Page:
QLD Fishing Rules

Fishing in Australian salt and fresh waters is governed by state rules and regulations and must be strictly followed as these laws are in place to ensure fisheries are ecologically sustainable. This guide touches on the rules and regulations for recreational fishing in Queensland.


Department of Primary Industries and Fisheries (DPI&F) employs over 3000 staff in over 150 locations across the State. The department supports the profitability and sustainability of Queensland's fisheries through a variety of services including educating and protecting the community, issuing fishing licences and permits, enforcement, and research and surveying.


Please use this article as a guide only and take the time to find out more about recreational fishing rules and regulations in Queensland.

Recreational Fishing in QLD

The government of Queensland has focused strongly on its freshwater and tidal water fishing rules and regulations, protected fish species as well as the prevention and control of noxious fish species. Recreational anglers do not require a license to fish in Queensland, except if fishing in some stocked impoundments.

Protected Species

There are many aquatic species that are protected throughout Queensland and are prohibited from being in anyone’s possession without a permit. Some of these include: female mud and blue swimmer crabs, black teatfish, and certain lobster and clam species. There are also aquatic species that are totally prohibited and if accidently caught, must be immediately and carefully returned to the water. Some of these include: Bloomfield River Cod, Lungfish, River blackfish, Barramundi cod, Potato Cod, Red bass, Queensland grouper, Paddletail and Chinaman fish.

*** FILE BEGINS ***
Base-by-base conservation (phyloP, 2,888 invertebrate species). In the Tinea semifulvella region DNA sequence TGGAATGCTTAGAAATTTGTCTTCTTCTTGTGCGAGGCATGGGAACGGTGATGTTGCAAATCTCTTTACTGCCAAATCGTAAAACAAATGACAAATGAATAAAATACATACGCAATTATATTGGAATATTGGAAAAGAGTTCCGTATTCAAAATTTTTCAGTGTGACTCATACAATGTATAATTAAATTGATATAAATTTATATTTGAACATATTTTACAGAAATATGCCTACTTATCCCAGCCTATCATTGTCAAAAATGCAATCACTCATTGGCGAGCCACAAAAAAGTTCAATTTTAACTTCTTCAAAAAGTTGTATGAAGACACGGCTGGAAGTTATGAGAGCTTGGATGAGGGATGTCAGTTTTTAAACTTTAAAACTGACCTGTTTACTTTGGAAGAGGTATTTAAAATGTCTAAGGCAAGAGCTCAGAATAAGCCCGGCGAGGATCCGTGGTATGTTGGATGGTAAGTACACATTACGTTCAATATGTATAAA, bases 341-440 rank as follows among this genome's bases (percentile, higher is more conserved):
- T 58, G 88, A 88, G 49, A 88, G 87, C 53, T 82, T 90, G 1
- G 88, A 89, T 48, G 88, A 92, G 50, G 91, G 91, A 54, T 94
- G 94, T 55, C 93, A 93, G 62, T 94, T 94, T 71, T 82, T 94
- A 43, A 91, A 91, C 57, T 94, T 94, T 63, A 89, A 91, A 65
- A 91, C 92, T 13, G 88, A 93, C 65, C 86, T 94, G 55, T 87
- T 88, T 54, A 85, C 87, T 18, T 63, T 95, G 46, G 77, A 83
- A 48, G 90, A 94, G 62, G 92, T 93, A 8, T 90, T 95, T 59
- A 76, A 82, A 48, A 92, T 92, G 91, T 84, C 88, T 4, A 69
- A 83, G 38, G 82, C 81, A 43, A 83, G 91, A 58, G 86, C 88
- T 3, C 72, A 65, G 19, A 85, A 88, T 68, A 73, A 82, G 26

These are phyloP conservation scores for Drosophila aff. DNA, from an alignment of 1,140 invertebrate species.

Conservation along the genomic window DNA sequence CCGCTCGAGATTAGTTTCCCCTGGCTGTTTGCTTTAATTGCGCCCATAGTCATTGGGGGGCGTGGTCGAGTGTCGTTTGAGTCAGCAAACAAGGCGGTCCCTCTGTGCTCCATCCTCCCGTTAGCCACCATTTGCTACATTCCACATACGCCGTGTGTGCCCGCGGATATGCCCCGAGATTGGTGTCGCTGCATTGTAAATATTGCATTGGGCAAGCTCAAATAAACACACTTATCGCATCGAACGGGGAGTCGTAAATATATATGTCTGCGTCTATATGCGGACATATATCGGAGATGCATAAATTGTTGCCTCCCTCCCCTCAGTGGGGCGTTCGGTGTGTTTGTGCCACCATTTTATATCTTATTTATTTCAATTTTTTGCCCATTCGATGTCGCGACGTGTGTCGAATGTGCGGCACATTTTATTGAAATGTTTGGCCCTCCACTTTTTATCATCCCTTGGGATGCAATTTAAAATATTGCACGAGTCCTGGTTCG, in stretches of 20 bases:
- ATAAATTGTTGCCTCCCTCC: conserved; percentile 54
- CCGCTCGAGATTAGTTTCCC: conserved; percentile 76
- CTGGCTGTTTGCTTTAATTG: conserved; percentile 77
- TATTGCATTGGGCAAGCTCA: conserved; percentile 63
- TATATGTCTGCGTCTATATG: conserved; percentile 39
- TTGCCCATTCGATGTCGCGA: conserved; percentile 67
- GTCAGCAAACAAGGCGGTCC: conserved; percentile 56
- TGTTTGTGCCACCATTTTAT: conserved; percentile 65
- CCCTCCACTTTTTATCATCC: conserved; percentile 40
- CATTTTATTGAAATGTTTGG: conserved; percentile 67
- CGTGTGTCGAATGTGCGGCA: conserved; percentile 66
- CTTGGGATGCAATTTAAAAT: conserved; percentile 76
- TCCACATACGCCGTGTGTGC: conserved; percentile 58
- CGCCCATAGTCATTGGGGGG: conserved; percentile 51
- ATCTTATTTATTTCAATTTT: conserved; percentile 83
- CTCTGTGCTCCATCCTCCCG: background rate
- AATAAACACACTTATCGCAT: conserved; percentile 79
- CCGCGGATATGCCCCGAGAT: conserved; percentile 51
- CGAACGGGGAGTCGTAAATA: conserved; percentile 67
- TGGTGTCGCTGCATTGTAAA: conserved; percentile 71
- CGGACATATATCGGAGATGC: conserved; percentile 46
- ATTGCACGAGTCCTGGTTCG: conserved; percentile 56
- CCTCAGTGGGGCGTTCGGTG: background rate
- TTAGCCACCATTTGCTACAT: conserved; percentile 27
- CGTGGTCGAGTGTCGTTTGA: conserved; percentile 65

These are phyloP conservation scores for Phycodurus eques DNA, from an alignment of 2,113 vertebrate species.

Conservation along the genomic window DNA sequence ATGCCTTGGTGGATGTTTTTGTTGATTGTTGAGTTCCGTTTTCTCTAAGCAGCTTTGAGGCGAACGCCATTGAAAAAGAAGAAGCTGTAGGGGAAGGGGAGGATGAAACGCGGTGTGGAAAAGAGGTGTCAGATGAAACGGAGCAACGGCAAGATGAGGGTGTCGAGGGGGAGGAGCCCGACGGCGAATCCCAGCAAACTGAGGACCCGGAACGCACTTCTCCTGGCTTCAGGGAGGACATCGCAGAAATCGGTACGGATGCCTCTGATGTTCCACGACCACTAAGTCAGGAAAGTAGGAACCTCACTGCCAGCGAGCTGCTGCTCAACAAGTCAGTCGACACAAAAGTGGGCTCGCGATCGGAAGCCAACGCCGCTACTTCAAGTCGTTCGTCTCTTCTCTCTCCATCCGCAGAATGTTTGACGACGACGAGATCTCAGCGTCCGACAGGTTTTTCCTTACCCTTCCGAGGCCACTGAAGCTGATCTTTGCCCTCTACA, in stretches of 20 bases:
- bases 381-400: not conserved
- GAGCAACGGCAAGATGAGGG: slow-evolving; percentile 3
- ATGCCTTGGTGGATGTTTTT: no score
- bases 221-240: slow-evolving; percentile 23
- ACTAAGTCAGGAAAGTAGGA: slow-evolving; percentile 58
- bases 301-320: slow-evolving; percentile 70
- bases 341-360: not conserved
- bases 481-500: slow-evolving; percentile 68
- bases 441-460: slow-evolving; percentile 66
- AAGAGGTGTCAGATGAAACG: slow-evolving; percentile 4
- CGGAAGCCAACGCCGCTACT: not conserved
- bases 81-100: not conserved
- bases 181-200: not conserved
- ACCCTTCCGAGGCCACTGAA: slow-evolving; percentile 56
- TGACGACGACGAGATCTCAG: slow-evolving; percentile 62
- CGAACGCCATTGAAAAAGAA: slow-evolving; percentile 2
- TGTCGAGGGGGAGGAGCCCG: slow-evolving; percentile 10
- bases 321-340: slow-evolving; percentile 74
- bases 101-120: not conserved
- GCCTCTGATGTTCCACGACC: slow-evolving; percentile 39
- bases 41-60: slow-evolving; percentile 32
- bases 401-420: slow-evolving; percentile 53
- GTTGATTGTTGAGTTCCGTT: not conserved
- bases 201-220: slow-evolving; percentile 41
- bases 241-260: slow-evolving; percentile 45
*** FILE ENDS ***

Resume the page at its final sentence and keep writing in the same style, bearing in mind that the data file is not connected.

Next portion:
Bag Limit and Possession Limit

A take and possession limit is the total number of fish a person may take or possess at any one time and these legal limits apply to fish taken in Queensland waters. You must be aware that there are minimum size limits and also some maximum size limits. Bag limits are issued to conserve heavily exploited species and species that are susceptible to capture, share the catch equally, reduce illegal marketing of fish and to send out an ethical message for responsible fishing.

For a comprehensive list, click: Bag and size limits - fresh waters (Dept of Primary Industries & Fisheries or Bag and size limits - tidal waters (Dept of Primary Industries & Fisheries

Fishing Closures

There are two types of closures for freshwater and saltwater fishing and these are seasonal closures and area closures. Closed seasons prevent people from fishing at certain times of the year. It is needed to protect species during spawning which is a vulnerable time in their life cycle. Two species that are most vulnerable and therefore protected from seasonal closures is the Australian bass and the Barramundi. Area closures on the other hand are needed to prevent people from fishing in a certain area. Closure may be enforced in areas where a population of endangered or threatened species live, where fish go during spawning and/or the area is part of a protected marine park to name a few. For a comprehensive list, click Closed waters - freshwater areas (Dept of Primary Industries & Fisheries or Closed waters - tidal waters (Dept of Primary Industries & Fisheries

More Fishing Rules

There are many rules and prohibitions for recreational anglers and they must be followed. Included is the taking of fish for the purpose of selling - which other than by licenced fishers is strictly prohibited in Queensland. For more information, click Sale of fish and other prohibitions (Dept of Primary Industries & Fisheries

Noxious fish

Non-indigenous fish and other aquatic species that are introduced into Queensland’s waterways can pose a significant threat to native species. Noxious or non-indigenous fish may compete with native species, reduce their numbers and affect their habitat. People must not possess a declared noxious fish, sell, breed, keep or place in any container. If a declared noxious fish is caught, the fish must be immediately killed and must not be returned back into the water, live or dead or used as bait. The three most top banned noxious species include Tilapia, carp and gambusia. For a full list, click Noxious fish

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